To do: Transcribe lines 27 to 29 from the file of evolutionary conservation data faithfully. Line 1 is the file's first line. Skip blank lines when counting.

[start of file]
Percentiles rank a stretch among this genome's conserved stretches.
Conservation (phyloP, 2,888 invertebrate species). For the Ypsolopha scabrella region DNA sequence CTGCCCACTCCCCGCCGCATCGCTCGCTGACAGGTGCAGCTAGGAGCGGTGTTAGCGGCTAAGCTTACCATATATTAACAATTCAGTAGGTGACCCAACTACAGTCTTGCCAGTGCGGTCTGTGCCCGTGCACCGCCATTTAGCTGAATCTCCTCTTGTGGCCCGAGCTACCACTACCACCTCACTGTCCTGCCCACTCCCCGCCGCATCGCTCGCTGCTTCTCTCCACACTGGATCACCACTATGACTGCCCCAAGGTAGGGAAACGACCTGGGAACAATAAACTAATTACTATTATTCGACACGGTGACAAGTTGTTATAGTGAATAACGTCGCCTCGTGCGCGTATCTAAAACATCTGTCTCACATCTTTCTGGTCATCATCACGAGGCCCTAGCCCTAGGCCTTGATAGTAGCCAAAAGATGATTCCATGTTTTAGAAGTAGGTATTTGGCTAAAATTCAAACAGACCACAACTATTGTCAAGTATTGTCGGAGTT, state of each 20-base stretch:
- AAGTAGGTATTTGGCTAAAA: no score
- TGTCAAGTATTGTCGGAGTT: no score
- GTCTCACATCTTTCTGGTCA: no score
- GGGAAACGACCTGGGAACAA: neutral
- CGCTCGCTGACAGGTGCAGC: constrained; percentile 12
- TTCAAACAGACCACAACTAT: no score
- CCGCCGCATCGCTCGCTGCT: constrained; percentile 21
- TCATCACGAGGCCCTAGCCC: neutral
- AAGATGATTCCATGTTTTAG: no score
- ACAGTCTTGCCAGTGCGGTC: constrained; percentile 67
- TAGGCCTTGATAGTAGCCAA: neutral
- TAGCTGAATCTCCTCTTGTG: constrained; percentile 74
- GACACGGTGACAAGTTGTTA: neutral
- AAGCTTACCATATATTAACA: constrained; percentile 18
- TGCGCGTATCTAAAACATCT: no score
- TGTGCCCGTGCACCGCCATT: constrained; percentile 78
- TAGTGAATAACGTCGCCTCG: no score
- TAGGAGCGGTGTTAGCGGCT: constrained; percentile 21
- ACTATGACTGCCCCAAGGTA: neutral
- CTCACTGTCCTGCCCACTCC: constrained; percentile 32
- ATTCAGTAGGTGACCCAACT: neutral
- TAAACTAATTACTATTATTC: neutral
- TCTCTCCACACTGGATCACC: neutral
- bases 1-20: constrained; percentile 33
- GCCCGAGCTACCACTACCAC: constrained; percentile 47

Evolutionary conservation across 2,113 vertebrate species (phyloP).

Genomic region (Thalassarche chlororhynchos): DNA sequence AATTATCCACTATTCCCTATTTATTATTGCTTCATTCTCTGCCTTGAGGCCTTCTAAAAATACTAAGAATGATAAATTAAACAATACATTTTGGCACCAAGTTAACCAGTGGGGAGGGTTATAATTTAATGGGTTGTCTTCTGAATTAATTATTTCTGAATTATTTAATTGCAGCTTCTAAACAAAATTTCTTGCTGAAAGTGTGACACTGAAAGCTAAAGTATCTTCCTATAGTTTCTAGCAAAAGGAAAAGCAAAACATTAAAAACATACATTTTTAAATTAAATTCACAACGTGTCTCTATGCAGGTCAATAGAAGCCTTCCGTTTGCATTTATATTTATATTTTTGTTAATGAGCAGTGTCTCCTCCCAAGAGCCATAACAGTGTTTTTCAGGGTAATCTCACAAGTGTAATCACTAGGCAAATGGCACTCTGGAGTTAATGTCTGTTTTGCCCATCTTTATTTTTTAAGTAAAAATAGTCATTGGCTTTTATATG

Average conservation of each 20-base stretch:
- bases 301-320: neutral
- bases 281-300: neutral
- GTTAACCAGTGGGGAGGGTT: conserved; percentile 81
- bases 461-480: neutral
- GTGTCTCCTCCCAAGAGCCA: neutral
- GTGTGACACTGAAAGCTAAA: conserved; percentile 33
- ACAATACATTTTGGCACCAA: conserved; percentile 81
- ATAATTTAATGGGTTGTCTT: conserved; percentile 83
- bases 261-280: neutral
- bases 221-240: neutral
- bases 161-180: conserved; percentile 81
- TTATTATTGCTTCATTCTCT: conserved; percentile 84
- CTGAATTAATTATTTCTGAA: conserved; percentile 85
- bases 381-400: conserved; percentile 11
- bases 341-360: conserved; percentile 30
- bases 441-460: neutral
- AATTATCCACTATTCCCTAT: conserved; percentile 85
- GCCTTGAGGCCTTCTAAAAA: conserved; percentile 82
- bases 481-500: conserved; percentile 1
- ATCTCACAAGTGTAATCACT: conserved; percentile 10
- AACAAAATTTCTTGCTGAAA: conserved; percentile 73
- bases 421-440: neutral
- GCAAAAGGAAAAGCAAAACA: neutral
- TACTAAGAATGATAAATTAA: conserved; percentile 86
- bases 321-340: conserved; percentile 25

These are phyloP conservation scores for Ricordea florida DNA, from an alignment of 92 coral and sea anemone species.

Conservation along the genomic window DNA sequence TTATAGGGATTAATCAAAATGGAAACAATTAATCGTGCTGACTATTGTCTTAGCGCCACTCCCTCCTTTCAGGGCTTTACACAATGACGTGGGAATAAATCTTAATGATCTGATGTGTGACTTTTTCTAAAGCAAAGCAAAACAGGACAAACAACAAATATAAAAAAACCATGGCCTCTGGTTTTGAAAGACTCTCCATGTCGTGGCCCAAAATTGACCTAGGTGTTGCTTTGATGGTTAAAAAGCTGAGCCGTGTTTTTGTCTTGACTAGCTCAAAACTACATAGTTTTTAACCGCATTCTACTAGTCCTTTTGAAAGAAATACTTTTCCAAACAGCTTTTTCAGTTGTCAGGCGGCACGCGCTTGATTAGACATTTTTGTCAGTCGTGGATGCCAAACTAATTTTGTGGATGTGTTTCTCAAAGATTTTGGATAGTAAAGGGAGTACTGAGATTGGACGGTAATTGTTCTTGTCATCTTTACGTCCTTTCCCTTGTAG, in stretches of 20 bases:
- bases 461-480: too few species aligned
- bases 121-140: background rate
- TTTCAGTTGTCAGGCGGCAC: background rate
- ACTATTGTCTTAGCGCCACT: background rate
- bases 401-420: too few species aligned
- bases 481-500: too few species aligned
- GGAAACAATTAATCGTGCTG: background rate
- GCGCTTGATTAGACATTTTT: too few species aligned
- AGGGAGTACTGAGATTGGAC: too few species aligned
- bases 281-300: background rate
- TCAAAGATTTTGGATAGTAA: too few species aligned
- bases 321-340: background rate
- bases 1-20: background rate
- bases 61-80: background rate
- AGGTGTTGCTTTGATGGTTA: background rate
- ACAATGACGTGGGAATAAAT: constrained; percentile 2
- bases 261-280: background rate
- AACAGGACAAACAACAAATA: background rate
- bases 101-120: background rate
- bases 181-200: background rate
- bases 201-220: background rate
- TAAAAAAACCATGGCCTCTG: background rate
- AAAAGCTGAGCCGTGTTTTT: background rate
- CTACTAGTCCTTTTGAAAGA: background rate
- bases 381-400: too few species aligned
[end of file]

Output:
- GCCCGAGCTACCACTACCAC: constrained; percentile 47

Evolutionary conservation across 2,113 vertebrate species (phyloP).

Genomic region (Thalassarche chlororhynchos): DNA sequence AATTATCCACTATTCCCTATTTATTATTGCTTCATTCTCTGCCTTGAGGCCTTCTAAAAATACTAAGAATGATAAATTAAACAATACATTTTGGCACCAAGTTAACCAGTGGGGAGGGTTATAATTTAATGGGTTGTCTTCTGAATTAATTATTTCTGAATTATTTAATTGCAGCTTCTAAACAAAATTTCTTGCTGAAAGTGTGACACTGAAAGCTAAAGTATCTTCCTATAGTTTCTAGCAAAAGGAAAAGCAAAACATTAAAAACATACATTTTTAAATTAAATTCACAACGTGTCTCTATGCAGGTCAATAGAAGCCTTCCGTTTGCATTTATATTTATATTTTTGTTAATGAGCAGTGTCTCCTCCCAAGAGCCATAACAGTGTTTTTCAGGGTAATCTCACAAGTGTAATCACTAGGCAAATGGCACTCTGGAGTTAATGTCTGTTTTGCCCATCTTTATTTTTTAAGTAAAAATAGTCATTGGCTTTTATATG